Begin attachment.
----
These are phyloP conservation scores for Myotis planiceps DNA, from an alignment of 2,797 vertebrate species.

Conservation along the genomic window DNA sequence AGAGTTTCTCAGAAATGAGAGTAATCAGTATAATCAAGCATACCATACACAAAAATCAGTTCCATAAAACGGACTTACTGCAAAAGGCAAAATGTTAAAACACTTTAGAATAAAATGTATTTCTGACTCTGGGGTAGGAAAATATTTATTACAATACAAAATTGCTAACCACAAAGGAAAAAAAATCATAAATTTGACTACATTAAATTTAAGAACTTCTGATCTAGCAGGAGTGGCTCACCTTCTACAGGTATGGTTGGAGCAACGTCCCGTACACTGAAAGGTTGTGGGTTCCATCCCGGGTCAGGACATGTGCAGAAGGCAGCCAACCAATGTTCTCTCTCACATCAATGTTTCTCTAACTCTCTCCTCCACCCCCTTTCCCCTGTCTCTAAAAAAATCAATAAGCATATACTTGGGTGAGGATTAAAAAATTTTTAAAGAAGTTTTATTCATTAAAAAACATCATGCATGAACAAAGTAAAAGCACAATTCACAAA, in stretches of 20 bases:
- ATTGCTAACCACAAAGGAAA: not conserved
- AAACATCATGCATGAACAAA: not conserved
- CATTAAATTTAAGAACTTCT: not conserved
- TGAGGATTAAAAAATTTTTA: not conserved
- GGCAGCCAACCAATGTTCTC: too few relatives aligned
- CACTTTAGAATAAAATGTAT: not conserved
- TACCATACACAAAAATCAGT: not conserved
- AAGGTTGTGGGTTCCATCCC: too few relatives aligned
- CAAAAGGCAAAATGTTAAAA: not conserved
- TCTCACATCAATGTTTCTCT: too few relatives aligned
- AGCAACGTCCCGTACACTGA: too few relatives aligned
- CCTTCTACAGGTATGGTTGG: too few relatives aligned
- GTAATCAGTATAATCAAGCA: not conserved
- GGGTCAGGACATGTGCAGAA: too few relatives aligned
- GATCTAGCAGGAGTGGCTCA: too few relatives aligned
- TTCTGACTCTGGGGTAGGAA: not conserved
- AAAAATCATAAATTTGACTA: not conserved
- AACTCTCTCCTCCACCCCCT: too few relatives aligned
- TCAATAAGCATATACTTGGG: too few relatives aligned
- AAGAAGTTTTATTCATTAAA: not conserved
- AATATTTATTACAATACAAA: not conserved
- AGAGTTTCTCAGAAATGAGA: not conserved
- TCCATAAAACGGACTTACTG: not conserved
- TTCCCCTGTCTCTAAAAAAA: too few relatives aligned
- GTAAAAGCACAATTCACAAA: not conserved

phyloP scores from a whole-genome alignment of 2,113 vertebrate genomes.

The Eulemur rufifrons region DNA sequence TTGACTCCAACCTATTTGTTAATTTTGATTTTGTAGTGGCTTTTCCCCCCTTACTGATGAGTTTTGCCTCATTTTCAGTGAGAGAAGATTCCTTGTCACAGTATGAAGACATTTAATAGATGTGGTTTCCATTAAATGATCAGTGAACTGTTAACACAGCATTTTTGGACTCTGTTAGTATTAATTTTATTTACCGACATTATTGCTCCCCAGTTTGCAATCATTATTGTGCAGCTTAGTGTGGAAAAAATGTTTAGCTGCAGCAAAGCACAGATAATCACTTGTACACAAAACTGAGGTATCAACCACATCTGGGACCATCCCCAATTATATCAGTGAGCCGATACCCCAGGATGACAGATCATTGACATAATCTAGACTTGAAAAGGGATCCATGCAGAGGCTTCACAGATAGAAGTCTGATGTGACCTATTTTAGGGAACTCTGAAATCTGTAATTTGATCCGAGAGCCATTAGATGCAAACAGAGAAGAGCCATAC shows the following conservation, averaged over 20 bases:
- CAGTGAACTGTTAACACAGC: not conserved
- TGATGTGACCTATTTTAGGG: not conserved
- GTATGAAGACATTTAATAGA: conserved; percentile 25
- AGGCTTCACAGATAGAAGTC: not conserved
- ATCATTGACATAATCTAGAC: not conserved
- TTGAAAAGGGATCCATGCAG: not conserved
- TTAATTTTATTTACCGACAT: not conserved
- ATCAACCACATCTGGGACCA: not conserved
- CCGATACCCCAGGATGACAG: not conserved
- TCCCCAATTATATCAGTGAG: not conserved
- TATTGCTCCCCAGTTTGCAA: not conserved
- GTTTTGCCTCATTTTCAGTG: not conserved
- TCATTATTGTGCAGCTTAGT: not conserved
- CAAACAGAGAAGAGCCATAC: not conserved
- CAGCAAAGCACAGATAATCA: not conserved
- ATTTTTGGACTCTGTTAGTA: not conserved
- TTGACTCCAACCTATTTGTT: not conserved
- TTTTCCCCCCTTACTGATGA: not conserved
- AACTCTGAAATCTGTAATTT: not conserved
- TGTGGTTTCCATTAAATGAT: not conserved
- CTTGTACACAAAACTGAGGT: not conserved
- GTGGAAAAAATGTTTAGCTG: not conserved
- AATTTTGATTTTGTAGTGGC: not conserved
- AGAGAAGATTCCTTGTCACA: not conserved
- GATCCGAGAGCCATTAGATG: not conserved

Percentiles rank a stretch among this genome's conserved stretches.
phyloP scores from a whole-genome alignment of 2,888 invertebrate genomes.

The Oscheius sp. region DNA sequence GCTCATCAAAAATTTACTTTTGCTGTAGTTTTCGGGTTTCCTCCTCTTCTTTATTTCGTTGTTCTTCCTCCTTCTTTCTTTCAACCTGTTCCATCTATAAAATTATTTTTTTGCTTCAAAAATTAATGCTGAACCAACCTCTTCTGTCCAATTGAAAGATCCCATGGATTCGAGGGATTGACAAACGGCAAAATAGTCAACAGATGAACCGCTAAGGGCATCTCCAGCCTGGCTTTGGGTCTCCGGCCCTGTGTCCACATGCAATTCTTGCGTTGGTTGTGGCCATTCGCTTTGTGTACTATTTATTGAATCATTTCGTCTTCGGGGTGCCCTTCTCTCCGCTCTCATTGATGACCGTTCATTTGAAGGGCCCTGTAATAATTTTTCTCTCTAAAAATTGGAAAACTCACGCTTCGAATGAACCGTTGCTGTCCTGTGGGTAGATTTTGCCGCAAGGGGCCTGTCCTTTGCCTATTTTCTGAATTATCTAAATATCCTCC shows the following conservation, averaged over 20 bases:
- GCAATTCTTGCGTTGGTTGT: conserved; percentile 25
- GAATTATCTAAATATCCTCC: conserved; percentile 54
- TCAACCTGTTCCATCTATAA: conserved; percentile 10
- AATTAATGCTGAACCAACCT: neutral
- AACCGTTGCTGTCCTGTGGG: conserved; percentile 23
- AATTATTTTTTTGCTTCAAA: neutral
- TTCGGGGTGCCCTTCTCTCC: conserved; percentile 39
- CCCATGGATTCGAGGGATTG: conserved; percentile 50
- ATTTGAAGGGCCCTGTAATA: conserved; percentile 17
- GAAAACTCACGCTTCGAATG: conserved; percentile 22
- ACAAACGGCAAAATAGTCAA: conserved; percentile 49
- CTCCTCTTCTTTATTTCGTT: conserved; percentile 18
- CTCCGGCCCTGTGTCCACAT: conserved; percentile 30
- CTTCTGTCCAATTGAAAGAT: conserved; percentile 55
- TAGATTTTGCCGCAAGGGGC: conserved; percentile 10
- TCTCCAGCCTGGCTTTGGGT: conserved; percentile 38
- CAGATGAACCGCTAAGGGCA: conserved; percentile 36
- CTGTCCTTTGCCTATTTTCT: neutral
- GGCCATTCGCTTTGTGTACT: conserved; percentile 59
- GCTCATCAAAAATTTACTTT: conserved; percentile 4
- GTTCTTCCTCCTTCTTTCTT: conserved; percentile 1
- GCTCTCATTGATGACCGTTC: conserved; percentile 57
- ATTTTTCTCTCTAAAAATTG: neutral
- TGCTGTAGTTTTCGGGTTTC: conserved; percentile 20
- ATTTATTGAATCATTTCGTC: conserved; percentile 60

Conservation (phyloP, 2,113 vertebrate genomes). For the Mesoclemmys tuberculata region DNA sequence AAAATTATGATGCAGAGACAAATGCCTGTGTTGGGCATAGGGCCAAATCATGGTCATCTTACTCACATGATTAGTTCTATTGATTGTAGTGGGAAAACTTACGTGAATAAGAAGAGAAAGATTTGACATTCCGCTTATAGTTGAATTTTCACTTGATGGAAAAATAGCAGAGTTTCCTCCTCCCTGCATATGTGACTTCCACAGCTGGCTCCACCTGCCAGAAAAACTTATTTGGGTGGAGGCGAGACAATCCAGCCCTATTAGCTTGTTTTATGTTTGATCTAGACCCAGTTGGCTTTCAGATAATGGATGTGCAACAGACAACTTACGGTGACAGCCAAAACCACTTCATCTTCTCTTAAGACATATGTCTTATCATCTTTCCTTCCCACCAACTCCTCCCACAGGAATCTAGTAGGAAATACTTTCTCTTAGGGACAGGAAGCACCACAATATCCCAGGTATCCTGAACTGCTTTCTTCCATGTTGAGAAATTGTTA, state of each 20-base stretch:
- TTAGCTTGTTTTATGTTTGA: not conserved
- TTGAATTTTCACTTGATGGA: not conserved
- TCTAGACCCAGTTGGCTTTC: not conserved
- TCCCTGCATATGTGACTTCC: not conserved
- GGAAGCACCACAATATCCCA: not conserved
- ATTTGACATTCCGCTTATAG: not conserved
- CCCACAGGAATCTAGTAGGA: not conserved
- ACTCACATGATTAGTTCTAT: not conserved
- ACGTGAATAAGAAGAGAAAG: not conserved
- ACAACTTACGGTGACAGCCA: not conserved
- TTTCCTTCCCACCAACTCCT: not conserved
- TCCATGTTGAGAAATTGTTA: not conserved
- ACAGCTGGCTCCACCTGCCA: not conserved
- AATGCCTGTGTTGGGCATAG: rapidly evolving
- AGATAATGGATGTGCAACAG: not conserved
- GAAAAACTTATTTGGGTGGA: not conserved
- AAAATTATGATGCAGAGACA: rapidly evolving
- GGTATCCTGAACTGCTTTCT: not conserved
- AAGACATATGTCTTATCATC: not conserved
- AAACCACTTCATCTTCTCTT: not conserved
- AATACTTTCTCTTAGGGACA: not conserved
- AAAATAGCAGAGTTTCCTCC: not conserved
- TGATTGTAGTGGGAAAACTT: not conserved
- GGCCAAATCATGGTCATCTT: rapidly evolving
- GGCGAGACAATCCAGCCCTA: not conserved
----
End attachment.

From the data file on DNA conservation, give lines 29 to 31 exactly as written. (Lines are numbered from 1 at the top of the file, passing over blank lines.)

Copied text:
The Eulemur rufifrons region DNA sequence TTGACTCCAACCTATTTGTTAATTTTGATTTTGTAGTGGCTTTTCCCCCCTTACTGATGAGTTTTGCCTCATTTTCAGTGAGAGAAGATTCCTTGTCACAGTATGAAGACATTTAATAGATGTGGTTTCCATTAAATGATCAGTGAACTGTTAACACAGCATTTTTGGACTCTGTTAGTATTAATTTTATTTACCGACATTATTGCTCCCCAGTTTGCAATCATTATTGTGCAGCTTAGTGTGGAAAAAATGTTTAGCTGCAGCAAAGCACAGATAATCACTTGTACACAAAACTGAGGTATCAACCACATCTGGGACCATCCCCAATTATATCAGTGAGCCGATACCCCAGGATGACAGATCATTGACATAATCTAGACTTGAAAAGGGATCCATGCAGAGGCTTCACAGATAGAAGTCTGATGTGACCTATTTTAGGGAACTCTGAAATCTGTAATTTGATCCGAGAGCCATTAGATGCAAACAGAGAAGAGCCATAC shows the following conservation, averaged over 20 bases:
- CAGTGAACTGTTAACACAGC: not conserved
- TGATGTGACCTATTTTAGGG: not conserved